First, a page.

City of Seattle Will Roll Out Mobile Vaccination Teams in First Step of Vaccination Efforts

by Carolyn Bick


The City of Seattle has been approved to become a vaccine distributor, and, as soon as Thursday, Jan. 14, will start distributing vaccines to adults living and working in adult family homes via two mobile vaccination units staffed by the Seattle Fire Department. The fire department is the first EMS agency in the state to be approved to become a vaccine administrator.

Seattle Mayor Jenny Durkan made the announcement in a press conference on Jan. 12, saying that the mobile units — which will specifically focus on residents and staff of adult family homes who are not covered by the federal program to vaccinate people living and working in adult family homes — are just the beginning of the City’s vaccination efforts. The vaccines will be provided at no cost to recipients.

Durkan said that the only reason the City is unable to more quickly start vaccinating more people is because of a limited vaccine supply, calling the situation “deja vu all over again” in a reference to how, at the outset of the pandemic last year, the country experienced severe shortages of both testing supplies and personal protective equipment. She said that the City is in talks with the incoming Biden administration to get more doses of the vaccine as soon as possible, at which point it can expand vaccinations using the same model it has been using for testing sites. This expanded model will likely be created with input and assistance from community partners and healthcare providers who tend to reach older adults who may be unable to access the vaccine through traditional healthcare models.

Seattle Fire Department (SFD) Chief Harold Scoggins said that each of the two mobile teams will be staffed by an EMT or a paramedic and two civilian technicians. The EMT will be the one to administer the vaccine, and the civilian technicians will verify the recipient’s identity and collect other data for the Washington State Department of Health’s (DOH) vaccination tracking dashboard. 

Scoggins said that the vaccine will specifically be the Moderna vaccine and that the two mobile teams will be able to complete 100 vaccinations per day. As with other vaccines against the novel coronavirus, which causes the disease COVID-19, the Moderna vaccine is given in two doses. Scoggins said that he expects the first round of vaccines to be completed by Jan. 24 and the second round to be completed by Feb. 21, given the mandatory 28-day time period that people must wait between receiving the first and second dose.

In a response to Nikki Barron of Converge Media, the SPD Fire Capt. confirmed that the mobile teams will be prioritizing South Seattle’s adult living homes, which house Black, Indigenous, and People of Color (BIPOC) populations. These communities have been shown to be most at risk of death from the disease. Durkan said that the aim of this mobile vaccination effort is to fill in the “gaps” in federal efforts at vaccination.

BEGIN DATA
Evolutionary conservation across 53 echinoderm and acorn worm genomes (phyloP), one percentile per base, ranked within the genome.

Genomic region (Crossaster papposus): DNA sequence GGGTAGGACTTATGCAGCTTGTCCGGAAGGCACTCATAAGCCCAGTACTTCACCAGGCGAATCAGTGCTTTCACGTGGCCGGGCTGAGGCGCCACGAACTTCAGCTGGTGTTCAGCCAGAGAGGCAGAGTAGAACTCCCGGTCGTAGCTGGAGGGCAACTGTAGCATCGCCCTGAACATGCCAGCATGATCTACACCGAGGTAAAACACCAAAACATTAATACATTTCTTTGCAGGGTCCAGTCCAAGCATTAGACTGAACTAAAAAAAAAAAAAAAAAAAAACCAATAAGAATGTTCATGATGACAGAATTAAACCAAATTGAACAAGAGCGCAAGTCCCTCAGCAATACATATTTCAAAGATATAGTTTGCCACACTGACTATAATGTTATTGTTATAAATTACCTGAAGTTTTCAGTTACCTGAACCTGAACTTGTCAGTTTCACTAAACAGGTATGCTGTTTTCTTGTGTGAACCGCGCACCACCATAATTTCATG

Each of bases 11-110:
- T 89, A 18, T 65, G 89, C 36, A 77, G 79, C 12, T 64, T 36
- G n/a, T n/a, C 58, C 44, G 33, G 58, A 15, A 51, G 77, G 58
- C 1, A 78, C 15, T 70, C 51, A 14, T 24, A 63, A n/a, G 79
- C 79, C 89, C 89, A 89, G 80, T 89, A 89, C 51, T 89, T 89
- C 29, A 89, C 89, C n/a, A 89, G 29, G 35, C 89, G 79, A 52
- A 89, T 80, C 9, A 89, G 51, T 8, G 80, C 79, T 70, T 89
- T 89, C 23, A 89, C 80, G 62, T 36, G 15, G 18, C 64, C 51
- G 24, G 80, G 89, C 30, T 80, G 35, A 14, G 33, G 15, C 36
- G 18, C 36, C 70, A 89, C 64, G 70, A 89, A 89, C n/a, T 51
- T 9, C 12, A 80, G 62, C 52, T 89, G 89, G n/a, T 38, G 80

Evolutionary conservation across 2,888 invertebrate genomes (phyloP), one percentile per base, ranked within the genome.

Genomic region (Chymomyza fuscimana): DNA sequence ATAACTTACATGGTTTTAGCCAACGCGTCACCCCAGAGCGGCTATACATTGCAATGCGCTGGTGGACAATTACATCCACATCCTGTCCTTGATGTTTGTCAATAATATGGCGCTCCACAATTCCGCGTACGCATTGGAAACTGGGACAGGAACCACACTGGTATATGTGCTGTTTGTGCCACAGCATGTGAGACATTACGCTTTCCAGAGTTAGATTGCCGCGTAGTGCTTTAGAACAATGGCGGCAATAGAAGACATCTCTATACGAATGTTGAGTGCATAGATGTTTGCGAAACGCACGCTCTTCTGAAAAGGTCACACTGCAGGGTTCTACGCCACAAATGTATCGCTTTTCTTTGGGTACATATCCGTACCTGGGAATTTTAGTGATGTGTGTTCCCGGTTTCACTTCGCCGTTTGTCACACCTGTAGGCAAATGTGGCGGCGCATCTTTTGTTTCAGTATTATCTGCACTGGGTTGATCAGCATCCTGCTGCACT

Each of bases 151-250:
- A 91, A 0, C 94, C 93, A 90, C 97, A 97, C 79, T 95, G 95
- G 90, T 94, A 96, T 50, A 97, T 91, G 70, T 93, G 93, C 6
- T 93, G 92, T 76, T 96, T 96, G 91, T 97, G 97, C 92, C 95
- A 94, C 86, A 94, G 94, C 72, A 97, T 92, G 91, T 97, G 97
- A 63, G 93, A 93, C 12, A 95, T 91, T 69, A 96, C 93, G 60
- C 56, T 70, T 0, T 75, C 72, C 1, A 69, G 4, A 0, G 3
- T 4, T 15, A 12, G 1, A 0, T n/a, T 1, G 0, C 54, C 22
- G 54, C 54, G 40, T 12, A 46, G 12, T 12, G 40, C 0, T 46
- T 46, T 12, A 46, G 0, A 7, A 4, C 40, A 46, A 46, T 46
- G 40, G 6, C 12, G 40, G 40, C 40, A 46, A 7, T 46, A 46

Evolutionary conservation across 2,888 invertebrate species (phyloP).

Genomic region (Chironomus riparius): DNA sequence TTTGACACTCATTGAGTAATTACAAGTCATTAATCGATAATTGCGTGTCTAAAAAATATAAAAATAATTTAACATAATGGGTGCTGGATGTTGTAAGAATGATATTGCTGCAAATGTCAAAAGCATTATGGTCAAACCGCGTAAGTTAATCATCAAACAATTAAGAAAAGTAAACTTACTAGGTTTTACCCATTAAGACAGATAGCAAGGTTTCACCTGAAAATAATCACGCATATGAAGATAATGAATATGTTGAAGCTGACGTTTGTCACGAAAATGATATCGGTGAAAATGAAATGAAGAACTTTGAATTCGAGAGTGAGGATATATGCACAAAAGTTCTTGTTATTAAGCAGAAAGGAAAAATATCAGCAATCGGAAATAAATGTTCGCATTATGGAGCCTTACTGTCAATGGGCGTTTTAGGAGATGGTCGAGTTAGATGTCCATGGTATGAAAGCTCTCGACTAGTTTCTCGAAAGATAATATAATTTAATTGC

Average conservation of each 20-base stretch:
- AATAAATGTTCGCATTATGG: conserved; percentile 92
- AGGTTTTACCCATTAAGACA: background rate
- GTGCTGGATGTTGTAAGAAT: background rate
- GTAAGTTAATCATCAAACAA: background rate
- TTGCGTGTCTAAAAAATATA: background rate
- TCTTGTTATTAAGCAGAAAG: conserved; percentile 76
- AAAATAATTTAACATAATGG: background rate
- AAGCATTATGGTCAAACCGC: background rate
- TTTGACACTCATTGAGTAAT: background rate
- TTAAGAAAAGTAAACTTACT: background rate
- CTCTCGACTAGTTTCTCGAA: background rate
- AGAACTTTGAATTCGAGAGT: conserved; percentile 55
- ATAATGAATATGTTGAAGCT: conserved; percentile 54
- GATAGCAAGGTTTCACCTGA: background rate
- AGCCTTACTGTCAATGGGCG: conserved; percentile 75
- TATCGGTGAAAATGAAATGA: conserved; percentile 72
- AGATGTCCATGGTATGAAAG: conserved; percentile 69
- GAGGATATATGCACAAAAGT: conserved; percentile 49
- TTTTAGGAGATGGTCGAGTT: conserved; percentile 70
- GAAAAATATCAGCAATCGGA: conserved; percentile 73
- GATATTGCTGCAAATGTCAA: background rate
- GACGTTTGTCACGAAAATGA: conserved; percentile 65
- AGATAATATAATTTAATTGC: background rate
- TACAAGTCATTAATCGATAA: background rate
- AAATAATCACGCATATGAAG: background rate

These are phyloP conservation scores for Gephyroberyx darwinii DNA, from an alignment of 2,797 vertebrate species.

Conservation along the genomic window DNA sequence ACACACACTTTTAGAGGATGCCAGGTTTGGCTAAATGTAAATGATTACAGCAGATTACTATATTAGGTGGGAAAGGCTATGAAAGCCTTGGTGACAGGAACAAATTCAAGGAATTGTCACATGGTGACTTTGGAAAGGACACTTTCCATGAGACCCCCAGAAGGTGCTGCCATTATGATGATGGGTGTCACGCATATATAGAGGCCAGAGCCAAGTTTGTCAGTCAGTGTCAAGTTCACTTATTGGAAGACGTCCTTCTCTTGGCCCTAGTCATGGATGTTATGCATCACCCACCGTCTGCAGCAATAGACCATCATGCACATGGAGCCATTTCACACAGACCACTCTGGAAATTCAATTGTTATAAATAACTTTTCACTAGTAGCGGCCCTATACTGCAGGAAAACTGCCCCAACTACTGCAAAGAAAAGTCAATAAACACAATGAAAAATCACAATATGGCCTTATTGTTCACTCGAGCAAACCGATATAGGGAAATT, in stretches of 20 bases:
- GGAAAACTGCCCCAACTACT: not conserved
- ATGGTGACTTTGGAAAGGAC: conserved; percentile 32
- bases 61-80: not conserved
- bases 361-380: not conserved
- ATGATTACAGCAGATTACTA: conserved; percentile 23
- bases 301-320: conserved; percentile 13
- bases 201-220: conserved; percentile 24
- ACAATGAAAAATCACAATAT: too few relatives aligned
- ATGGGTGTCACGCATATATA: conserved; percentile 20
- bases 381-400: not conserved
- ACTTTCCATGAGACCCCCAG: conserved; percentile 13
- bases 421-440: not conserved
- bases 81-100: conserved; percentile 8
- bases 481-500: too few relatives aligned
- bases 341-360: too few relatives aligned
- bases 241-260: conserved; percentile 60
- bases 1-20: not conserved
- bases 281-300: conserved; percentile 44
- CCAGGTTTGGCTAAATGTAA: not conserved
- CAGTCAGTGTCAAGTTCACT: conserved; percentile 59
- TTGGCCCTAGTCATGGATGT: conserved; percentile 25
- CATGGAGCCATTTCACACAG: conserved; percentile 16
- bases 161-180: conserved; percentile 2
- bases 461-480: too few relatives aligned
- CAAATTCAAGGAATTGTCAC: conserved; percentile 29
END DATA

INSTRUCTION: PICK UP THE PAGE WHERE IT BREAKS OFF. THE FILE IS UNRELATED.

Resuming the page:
However, this immediate mobile team effort covers just a tiny sliver of the number of people who must be vaccinated in order to reach herd immunity, which is the point at which everyone is sufficiently protected from the virus. According to the Mayo Clinic, this means that 70% of local, state, and national populations must be immunized. Durkan said that this 70% translates into about 1.3 million King County residents, and that immunization can occur only one of two ways: by infection and recovery or vaccination.

While some have pushed for herd immunity via infection and recovery, the reality is that the virus is unpredictable. Not only is there a chance a person infected with the virus will die from COVID-19, but the long term health effects can be devastating. This disease has crippled young and healthy athletes and has been causing severe and lasting effects in young people without any underlying conditions that have been proven to increase a person’s chances of dying, such as obesity, diabetes, autoimmune disorders, or chronic respiratory conditions. The long term effects have been seen even in people who have only experienced a mild form of the disease

Durkan said that the City will be following the vaccination guidelines put out by the DOH and that it is important that everyone who is eligible to get vaccinated do so as soon as possible. She encouraged people to have “compassionate” conversations with those who are against the vaccine or who are afraid of it. She could not give an exact estimate regarding mass vaccination efforts, however, as “supply is going to drive everything.”


Carolyn Bick is a journalist and photographer based in South Seattle. You may reach them here, and can check out their work here and here.

The featured image is attributed to Japanepertern.sa; used here under a Creative Commons license (CC BY 2.0).

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